You might think that plastic pollution on land and sea is old news by now, but it's taken on a new form we've only just noticed: Researchers have identified a crust of plastic particles building up on shoreline rocks.
This 'plasticrust' isn't just a worrying symbol of the garbage piling up in our oceans. The coating is a potential threat to the organisms that live and feed on the rocks, and could be yet another way that plastic is entering the food chain.
Since 2016, a team from the Marine and Environmental Sciences Centre (MARE) in Portugal has been monitoring the build-up of plastics along the shore of the volcanic island of Madeira, assessing their subsequent impact on the local ecosystem.
"[The crusts] likely originated by the crash of large pieces of plastic against the rocky shore, resulting in plastic crusting the rock in a similar way algae or lichens do," marine ecologist Ignacio Gestoso told Jake Buehler at Earther.
The plasticrust looks as if someone left a chewed up piece of gum or a squeeze of toothpaste on the rocks. The shape does resemble natural organisms that crust rocks in similar ways, making this a sober reminder of how plastic is now literally embedding itself into the environment around us.
It's still early days for plasticrust research – how it forms, the effects it has – but Gestoso and his team have now taken several samples of the stuff to investigate further. Chemical analysis has revealed the crust is indeed made of the widely used polyethylene, the material found in plastic bags and food packaging.
And the polyethylene clinging to the shoreline now covers nearly 10 percent of the rocks' surface, according to the researchers. The team also found evidence that algae-eating winkle sea snails (Littorina littorea) were equally at home on plasticrust as on rock – suggesting they might be sucking up plastic as well as algae.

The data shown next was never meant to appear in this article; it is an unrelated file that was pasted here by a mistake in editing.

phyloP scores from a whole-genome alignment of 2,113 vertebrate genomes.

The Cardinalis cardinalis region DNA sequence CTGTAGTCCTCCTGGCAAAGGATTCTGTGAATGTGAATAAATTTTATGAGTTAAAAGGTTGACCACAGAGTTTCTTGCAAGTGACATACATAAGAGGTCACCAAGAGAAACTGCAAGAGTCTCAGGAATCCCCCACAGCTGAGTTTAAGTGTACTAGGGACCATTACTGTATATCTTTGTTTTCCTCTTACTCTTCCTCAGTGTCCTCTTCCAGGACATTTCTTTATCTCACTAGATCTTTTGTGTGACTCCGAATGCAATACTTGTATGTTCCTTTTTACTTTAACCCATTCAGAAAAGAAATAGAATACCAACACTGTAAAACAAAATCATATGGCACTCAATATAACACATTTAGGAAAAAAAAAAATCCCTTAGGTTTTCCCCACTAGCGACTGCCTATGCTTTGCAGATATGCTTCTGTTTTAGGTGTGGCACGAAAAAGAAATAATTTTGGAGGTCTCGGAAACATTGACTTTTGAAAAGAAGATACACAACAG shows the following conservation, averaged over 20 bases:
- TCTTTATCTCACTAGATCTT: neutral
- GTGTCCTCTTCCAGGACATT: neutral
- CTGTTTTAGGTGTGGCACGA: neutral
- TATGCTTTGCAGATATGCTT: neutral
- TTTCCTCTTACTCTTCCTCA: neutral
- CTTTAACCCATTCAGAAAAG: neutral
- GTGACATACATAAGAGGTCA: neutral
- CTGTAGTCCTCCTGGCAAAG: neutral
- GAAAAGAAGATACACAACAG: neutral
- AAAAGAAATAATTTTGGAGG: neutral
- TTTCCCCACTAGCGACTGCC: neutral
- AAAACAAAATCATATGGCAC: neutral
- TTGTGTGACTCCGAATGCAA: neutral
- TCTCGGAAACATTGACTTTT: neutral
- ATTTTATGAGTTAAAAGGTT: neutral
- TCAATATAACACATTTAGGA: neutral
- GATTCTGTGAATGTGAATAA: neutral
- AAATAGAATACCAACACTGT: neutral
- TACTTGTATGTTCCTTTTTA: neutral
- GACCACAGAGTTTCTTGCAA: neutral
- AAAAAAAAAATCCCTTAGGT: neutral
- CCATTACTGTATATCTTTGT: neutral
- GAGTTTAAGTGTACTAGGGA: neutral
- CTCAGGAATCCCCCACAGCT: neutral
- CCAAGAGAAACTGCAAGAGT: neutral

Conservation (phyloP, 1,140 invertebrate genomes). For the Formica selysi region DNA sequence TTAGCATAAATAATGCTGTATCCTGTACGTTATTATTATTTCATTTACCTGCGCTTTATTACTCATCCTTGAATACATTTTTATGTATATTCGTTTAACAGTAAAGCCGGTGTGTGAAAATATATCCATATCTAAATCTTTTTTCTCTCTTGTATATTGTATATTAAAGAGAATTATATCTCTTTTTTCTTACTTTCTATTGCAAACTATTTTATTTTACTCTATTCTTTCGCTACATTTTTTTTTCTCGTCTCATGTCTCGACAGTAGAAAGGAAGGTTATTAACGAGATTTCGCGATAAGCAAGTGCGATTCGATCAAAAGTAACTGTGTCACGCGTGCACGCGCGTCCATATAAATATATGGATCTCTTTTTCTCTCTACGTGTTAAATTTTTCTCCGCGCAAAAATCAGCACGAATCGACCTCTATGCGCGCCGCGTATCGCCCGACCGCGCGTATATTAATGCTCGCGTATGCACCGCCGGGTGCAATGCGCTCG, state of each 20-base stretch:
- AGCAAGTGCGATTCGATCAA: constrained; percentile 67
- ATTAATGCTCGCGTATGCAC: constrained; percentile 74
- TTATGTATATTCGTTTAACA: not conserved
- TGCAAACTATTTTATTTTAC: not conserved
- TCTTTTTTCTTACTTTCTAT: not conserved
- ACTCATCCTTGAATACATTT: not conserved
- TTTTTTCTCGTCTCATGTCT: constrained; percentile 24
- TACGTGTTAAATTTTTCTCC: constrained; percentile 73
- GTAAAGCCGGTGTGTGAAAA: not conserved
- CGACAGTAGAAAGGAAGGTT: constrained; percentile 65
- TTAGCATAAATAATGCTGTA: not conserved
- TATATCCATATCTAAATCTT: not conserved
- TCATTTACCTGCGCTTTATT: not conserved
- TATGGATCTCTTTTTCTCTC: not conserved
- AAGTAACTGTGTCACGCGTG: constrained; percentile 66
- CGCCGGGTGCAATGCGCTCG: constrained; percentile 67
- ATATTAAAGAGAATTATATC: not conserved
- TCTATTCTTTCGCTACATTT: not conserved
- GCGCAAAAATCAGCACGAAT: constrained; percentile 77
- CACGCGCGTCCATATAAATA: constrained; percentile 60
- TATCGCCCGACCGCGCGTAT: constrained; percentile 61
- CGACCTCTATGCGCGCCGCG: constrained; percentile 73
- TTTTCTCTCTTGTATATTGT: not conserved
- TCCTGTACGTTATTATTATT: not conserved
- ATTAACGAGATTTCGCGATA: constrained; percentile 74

Further research should tell us just how widespread the problem is and how much of an impact this might have on nearby wildlife, but for now the scientists just want to draw attention to the problem.
If you're not already thinking about ways of reducing your plastic usage, perhaps the sight of beach-side rocks getting covered in a plastic coating will bring home the seriousness of the problem we've got.
Sadly this isn't the first time that human-made plastic has tied itself so closely to natural rock – cast your mind back to 2014 and the discovery of plastiglomerates, rock-like substances made from melted plastic and organic debris.
It's now got to the stage that experts think we're going to leave a noticeable plastic marker in Earth's sedimentary record – something for future generations to look back on and realise just how much we rely on plastics at this point in history.
"As a marine ecologist researcher, I would prefer to be reporting other types of findings, and not a paper describing this sad new way of plastic pollution," Gestoso told Earther.
"Unfortunately, the magnitude of the problem is so huge that few places are free of plastic pollution."
The research has been published in Science of the Total Environment.